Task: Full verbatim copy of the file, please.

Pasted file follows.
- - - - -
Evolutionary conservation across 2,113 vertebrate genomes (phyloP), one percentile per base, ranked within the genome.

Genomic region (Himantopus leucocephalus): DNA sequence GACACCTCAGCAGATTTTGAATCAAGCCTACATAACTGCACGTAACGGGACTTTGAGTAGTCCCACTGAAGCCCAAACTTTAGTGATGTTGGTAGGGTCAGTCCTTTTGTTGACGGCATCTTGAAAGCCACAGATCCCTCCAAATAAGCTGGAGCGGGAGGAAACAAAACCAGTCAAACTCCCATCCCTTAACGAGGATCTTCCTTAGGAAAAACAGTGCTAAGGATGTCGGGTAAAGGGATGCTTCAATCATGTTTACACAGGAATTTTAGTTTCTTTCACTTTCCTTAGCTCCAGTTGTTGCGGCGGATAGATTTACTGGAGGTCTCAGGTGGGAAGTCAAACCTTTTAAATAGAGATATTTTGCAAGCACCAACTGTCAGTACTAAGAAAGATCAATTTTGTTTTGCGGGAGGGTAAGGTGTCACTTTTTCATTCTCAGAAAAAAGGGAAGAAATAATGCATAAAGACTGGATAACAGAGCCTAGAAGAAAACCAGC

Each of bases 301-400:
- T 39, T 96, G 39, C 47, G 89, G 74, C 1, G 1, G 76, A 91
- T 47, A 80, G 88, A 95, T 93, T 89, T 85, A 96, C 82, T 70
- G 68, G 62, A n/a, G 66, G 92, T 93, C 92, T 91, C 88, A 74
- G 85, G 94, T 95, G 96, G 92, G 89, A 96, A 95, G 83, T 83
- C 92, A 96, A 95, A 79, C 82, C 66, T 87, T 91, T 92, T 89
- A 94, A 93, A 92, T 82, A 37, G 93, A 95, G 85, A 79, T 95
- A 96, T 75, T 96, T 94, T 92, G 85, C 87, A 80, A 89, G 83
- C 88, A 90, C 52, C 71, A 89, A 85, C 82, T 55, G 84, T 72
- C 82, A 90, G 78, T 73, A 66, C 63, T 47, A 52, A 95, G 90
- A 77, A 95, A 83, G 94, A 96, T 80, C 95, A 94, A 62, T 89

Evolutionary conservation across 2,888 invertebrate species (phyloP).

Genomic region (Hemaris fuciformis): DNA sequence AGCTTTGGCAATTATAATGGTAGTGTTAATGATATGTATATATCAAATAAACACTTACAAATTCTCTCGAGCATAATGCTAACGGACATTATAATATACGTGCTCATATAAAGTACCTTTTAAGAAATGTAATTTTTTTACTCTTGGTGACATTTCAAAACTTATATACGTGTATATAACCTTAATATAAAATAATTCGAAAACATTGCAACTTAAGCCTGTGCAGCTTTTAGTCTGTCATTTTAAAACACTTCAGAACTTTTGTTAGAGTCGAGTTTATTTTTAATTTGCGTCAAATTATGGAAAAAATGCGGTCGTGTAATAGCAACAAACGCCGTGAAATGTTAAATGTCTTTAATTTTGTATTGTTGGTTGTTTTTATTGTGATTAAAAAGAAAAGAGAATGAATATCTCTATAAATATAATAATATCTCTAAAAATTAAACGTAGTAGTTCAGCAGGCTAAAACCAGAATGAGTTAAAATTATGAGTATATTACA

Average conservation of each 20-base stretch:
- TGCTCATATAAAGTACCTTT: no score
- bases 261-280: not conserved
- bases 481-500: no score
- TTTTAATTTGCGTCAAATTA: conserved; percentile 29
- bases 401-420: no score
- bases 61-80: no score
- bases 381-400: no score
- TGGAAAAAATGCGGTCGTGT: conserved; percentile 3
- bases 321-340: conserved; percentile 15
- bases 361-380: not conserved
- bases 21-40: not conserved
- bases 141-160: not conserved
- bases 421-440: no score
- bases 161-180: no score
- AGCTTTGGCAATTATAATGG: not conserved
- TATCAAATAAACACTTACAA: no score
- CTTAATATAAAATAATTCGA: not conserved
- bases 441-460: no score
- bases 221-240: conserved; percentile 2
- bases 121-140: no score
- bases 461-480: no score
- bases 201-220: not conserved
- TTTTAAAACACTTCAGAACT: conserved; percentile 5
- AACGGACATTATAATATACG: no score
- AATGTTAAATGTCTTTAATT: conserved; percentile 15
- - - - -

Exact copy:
Evolutionary conservation across 2,113 vertebrate genomes (phyloP), one percentile per base, ranked within the genome.

Genomic region (Himantopus leucocephalus): DNA sequence GACACCTCAGCAGATTTTGAATCAAGCCTACATAACTGCACGTAACGGGACTTTGAGTAGTCCCACTGAAGCCCAAACTTTAGTGATGTTGGTAGGGTCAGTCCTTTTGTTGACGGCATCTTGAAAGCCACAGATCCCTCCAAATAAGCTGGAGCGGGAGGAAACAAAACCAGTCAAACTCCCATCCCTTAACGAGGATCTTCCTTAGGAAAAACAGTGCTAAGGATGTCGGGTAAAGGGATGCTTCAATCATGTTTACACAGGAATTTTAGTTTCTTTCACTTTCCTTAGCTCCAGTTGTTGCGGCGGATAGATTTACTGGAGGTCTCAGGTGGGAAGTCAAACCTTTTAAATAGAGATATTTTGCAAGCACCAACTGTCAGTACTAAGAAAGATCAATTTTGTTTTGCGGGAGGGTAAGGTGTCACTTTTTCATTCTCAGAAAAAAGGGAAGAAATAATGCATAAAGACTGGATAACAGAGCCTAGAAGAAAACCAGC

Each of bases 301-400:
- T 39, T 96, G 39, C 47, G 89, G 74, C 1, G 1, G 76, A 91
- T 47, A 80, G 88, A 95, T 93, T 89, T 85, A 96, C 82, T 70
- G 68, G 62, A n/a, G 66, G 92, T 93, C 92, T 91, C 88, A 74
- G 85, G 94, T 95, G 96, G 92, G 89, A 96, A 95, G 83, T 83
- C 92, A 96, A 95, A 79, C 82, C 66, T 87, T 91, T 92, T 89
- A 94, A 93, A 92, T 82, A 37, G 93, A 95, G 85, A 79, T 95
- A 96, T 75, T 96, T 94, T 92, G 85, C 87, A 80, A 89, G 83
- C 88, A 90, C 52, C 71, A 89, A 85, C 82, T 55, G 84, T 72
- C 82, A 90, G 78, T 73, A 66, C 63, T 47, A 52, A 95, G 90
- A 77, A 95, A 83, G 94, A 96, T 80, C 95, A 94, A 62, T 89

Evolutionary conservation across 2,888 invertebrate species (phyloP).

Genomic region (Hemaris fuciformis): DNA sequence AGCTTTGGCAATTATAATGGTAGTGTTAATGATATGTATATATCAAATAAACACTTACAAATTCTCTCGAGCATAATGCTAACGGACATTATAATATACGTGCTCATATAAAGTACCTTTTAAGAAATGTAATTTTTTTACTCTTGGTGACATTTCAAAACTTATATACGTGTATATAACCTTAATATAAAATAATTCGAAAACATTGCAACTTAAGCCTGTGCAGCTTTTAGTCTGTCATTTTAAAACACTTCAGAACTTTTGTTAGAGTCGAGTTTATTTTTAATTTGCGTCAAATTATGGAAAAAATGCGGTCGTGTAATAGCAACAAACGCCGTGAAATGTTAAATGTCTTTAATTTTGTATTGTTGGTTGTTTTTATTGTGATTAAAAAGAAAAGAGAATGAATATCTCTATAAATATAATAATATCTCTAAAAATTAAACGTAGTAGTTCAGCAGGCTAAAACCAGAATGAGTTAAAATTATGAGTATATTACA

Average conservation of each 20-base stretch:
- TGCTCATATAAAGTACCTTT: no score
- bases 261-280: not conserved
- bases 481-500: no score
- TTTTAATTTGCGTCAAATTA: conserved; percentile 29
- bases 401-420: no score
- bases 61-80: no score
- bases 381-400: no score
- TGGAAAAAATGCGGTCGTGT: conserved; percentile 3
- bases 321-340: conserved; percentile 15
- bases 361-380: not conserved
- bases 21-40: not conserved
- bases 141-160: not conserved
- bases 421-440: no score
- bases 161-180: no score
- AGCTTTGGCAATTATAATGG: not conserved
- TATCAAATAAACACTTACAA: no score
- CTTAATATAAAATAATTCGA: not conserved
- bases 441-460: no score
- bases 221-240: conserved; percentile 2
- bases 121-140: no score
- bases 461-480: no score
- bases 201-220: not conserved
- TTTTAAAACACTTCAGAACT: conserved; percentile 5
- AACGGACATTATAATATACG: no score
- AATGTTAAATGTCTTTAATT: conserved; percentile 15